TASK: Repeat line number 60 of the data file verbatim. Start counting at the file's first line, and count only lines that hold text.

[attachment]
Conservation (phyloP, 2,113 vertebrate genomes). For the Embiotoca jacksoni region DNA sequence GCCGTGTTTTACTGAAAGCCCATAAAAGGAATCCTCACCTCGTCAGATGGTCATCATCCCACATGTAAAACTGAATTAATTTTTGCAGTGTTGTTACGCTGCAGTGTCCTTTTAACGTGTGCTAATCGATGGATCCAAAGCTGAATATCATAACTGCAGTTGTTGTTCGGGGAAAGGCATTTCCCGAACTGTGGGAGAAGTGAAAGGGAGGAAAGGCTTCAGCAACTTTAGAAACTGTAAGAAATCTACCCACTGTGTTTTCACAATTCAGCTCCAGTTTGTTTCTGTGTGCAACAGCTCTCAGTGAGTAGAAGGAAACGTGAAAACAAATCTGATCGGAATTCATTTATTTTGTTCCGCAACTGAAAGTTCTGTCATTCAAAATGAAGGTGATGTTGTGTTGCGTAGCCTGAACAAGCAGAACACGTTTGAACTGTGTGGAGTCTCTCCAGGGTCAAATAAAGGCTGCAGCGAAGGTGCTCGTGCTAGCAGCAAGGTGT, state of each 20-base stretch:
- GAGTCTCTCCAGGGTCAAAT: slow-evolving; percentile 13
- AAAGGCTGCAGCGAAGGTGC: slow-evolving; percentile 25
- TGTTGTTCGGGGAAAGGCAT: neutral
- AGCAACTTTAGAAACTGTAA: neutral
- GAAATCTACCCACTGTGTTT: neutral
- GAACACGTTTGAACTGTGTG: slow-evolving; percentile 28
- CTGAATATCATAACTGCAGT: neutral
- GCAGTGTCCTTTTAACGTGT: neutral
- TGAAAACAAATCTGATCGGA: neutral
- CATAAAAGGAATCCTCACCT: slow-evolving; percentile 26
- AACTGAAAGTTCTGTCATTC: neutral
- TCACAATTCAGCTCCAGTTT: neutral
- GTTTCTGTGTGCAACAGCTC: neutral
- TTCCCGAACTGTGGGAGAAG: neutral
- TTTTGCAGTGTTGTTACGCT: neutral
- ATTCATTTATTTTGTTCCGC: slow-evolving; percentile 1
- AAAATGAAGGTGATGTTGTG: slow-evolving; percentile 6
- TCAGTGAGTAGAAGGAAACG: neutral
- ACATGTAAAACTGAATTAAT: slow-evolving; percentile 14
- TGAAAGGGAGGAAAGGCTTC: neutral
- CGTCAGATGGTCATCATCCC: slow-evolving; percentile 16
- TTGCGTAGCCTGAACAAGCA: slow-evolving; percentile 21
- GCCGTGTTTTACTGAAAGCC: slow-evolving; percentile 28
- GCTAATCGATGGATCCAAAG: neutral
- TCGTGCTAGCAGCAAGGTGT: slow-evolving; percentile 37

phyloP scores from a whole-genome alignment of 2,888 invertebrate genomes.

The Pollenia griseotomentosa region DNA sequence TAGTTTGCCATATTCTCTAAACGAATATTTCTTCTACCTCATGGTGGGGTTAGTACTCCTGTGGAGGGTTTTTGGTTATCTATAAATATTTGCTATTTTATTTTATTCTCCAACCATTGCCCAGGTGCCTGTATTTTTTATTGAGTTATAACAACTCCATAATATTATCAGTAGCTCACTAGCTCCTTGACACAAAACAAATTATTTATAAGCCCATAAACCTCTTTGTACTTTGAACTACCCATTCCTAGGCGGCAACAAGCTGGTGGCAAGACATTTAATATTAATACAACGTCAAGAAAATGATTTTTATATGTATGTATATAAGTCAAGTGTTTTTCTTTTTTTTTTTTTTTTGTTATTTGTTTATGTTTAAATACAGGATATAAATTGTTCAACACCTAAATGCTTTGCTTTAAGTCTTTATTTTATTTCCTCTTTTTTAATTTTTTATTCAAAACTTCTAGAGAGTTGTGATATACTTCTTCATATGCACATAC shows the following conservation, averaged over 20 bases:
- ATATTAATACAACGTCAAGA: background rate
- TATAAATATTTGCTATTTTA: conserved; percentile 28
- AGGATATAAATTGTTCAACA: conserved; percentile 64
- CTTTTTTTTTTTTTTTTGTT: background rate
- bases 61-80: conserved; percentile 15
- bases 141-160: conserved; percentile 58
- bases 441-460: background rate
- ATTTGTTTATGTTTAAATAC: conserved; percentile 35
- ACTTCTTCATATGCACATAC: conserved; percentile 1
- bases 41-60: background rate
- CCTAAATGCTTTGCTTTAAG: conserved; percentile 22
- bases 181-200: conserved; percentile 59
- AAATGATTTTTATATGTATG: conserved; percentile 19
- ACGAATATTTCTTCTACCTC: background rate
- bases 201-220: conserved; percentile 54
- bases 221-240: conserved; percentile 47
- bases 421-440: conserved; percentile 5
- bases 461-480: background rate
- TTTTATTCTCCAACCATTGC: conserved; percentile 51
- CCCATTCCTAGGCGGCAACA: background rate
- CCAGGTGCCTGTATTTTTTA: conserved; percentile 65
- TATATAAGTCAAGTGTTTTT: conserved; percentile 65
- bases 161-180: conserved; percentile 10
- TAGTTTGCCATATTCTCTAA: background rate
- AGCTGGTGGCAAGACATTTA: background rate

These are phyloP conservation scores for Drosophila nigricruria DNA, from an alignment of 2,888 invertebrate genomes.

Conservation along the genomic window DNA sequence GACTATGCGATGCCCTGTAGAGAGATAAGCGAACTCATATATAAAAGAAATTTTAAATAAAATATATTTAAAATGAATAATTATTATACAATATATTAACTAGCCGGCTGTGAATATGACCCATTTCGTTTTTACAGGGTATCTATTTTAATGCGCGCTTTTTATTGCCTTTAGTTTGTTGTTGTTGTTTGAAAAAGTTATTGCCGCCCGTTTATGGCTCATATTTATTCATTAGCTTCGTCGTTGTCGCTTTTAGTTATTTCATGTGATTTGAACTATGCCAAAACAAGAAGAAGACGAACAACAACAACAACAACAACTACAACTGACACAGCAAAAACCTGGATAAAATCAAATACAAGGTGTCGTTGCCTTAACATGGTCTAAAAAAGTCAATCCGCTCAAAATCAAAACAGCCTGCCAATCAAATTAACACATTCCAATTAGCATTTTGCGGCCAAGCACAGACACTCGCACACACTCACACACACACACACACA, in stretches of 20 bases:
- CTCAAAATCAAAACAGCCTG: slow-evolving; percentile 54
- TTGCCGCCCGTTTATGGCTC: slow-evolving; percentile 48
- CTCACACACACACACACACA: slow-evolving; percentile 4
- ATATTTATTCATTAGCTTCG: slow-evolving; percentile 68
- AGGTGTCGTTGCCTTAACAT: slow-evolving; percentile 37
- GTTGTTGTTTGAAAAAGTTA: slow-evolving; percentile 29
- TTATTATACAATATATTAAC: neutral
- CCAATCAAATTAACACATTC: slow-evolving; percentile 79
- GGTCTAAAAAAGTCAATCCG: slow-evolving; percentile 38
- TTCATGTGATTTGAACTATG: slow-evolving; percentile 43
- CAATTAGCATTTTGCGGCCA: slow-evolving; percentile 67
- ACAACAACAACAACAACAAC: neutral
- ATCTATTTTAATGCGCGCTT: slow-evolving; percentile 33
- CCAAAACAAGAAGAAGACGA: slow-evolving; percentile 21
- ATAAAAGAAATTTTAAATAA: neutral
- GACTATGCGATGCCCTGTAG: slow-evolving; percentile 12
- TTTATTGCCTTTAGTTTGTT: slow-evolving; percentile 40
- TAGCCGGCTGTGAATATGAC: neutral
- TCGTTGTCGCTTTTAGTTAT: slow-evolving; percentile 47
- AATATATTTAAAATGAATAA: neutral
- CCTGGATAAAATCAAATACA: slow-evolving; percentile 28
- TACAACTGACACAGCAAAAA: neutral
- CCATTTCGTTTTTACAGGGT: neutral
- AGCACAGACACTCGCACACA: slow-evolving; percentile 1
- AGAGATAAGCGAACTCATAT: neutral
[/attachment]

- AGGTGTCGTTGCCTTAACAT: slow-evolving; percentile 37